An Advisor Action Plan for Encouraging Retirement Savings

An Advisor Action Plan for Encouraging Retirement Savings

- in Advisor



On the flip side, 48 percent of workers leave the workforce earlier than intended because of disability or health issues, or they were forced to due to changes at their company. Be sure your clients are prepared for the unexpected and know that the road to retirement will likely have some detours.

Point out the easiest ways for your clients to save without having to put much thought into it. Qualified accounts will likely make sense for most of your clients, given their tax-related advantages and the ability to earn “free money” through a company match on a 401(k) plan. But perhaps the most compelling reason is their simplicity. The “automatic” nature of contributing to an IRA or a workplace retirement plan is invaluable.

A recent Vanguard study indicated a 91-percent participation rate for retirement plans that offered auto-enrollment, compared with just 42 percent for plans that don't have the feature! Remember, when faced with difficult decisions, human nature usually dictates that we make no decision at all. Auto-enrollment is just one way to lower the hurdles that plan participants must jump over to start the savings process.

Another important step is to ask your clients to account for all of their essential monthly expenses (in writing or using an online budgeting app) and then compare expenses to their monthly income. Beyond creating a baseline diagnostic of their financial situation, this exercise will force your clients to compare their needs versus their wants, plus give you an opportunity to help them make an emotional connection to their retirement goals.

Does their allocation of money spent versus money saved align with the images that they have presented to you during the client discovery phase? Does their plan to eradicate credit card debt correlate with their hopes for tomorrow’s retirement? Give them that “aha moment” by helping them sort through their current financial habits and putting a plan in place to redirect any extra dollars you’ve uncovered toward their retirement.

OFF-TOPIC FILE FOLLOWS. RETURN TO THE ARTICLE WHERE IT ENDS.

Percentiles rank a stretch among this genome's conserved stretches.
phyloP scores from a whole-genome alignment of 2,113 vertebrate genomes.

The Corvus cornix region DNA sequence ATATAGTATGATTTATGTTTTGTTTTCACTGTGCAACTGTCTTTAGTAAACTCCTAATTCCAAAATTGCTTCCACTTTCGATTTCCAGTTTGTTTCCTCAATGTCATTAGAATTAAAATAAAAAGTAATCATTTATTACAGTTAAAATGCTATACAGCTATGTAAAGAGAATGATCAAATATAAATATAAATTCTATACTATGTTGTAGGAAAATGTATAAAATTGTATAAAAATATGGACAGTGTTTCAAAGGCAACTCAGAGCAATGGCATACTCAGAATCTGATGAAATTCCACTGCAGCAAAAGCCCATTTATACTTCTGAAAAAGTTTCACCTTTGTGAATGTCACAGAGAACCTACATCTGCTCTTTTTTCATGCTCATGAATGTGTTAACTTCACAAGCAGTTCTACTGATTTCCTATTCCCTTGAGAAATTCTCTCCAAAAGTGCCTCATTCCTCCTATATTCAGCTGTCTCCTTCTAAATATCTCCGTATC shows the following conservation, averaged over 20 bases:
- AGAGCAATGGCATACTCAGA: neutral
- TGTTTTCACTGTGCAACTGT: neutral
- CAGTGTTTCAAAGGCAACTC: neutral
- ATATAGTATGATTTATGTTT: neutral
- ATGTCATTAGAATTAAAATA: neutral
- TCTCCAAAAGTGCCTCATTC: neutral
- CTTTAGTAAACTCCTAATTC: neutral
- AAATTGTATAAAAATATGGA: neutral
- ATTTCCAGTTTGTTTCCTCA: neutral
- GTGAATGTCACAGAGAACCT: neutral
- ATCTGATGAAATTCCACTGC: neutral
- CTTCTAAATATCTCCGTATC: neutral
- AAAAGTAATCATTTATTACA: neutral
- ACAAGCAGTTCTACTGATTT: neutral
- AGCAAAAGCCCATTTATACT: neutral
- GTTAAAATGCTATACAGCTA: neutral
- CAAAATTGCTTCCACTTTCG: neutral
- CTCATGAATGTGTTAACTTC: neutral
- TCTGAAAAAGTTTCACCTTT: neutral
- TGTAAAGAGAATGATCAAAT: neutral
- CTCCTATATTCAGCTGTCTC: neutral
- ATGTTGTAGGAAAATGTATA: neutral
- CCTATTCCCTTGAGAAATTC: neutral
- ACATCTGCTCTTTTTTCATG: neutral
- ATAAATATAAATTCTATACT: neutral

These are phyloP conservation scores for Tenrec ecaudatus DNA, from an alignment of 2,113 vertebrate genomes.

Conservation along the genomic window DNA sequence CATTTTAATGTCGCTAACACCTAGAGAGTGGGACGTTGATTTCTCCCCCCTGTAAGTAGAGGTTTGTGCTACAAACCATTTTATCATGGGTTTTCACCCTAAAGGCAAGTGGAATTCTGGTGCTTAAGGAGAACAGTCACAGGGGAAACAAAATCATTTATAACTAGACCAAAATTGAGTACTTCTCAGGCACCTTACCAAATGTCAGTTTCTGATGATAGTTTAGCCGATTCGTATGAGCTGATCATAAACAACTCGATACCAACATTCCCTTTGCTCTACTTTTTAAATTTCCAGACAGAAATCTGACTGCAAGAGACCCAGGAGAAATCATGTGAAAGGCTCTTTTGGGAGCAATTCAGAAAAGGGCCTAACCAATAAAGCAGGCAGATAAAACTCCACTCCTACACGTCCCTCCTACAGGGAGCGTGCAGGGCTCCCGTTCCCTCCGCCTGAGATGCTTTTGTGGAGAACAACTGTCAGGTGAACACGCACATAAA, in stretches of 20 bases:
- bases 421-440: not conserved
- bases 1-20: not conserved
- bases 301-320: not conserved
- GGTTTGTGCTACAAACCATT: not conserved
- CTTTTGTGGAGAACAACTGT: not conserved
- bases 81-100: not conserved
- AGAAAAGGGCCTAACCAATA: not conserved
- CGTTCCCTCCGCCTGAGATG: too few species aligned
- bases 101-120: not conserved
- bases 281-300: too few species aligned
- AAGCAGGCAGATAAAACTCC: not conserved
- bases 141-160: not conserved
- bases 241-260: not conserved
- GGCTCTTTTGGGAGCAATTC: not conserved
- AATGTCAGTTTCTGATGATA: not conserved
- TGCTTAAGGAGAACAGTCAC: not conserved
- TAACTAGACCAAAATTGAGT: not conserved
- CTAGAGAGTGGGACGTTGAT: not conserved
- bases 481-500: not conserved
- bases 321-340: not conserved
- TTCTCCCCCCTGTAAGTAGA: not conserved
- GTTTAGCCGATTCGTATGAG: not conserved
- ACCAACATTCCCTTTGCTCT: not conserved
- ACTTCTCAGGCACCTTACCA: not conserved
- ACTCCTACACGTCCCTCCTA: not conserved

Of course, not all of your clients are alike, so you have several factors to consider when applying these strategies. Perhaps the most important one is how close your clients actually are to their retirement age.

Nearing retirement. For those who are closer to retirement and haven’t taken the necessary measures to properly prepare, time is running short. Those with access to a 401(k) plan should beef up their contributions immediately and significantly. Those nearing retirement can also take advantage of an additional catch-up provision with IRAs (additional $1,000 beyond the $5,500 annual limit for those age 50 and older). Ideally, retirement savings begins early and often, but there is a lifeline for those who can see their retirement light at the end of the tunnel.

Twenty years out. These clients have more time to save, but they must be focused now to avoid playing the catch-up game later. Once again, contributing to an IRA and workplace retirement plan is a solid prescription. If possible, deferring the maximum to their 401(k) is strongly advised. At a minimum, however, participants should contribute at least enough to earn the full company match that their employer offers.

Your clients may also consider establishing an emergency account to meet with unexpected financial hardships that may arise (e.g., job loss, home or car maintenance, or medical issues). A good rule of thumb is to have enough to cover three to six months of essential living expenses. After all, those who don’t have enough saved may be forced to tap into their 401(k) or other retirement savings, and that 401(k) leakage can be damaging.

Pages ( 2 of 3 ): « Previous1 2 3Next »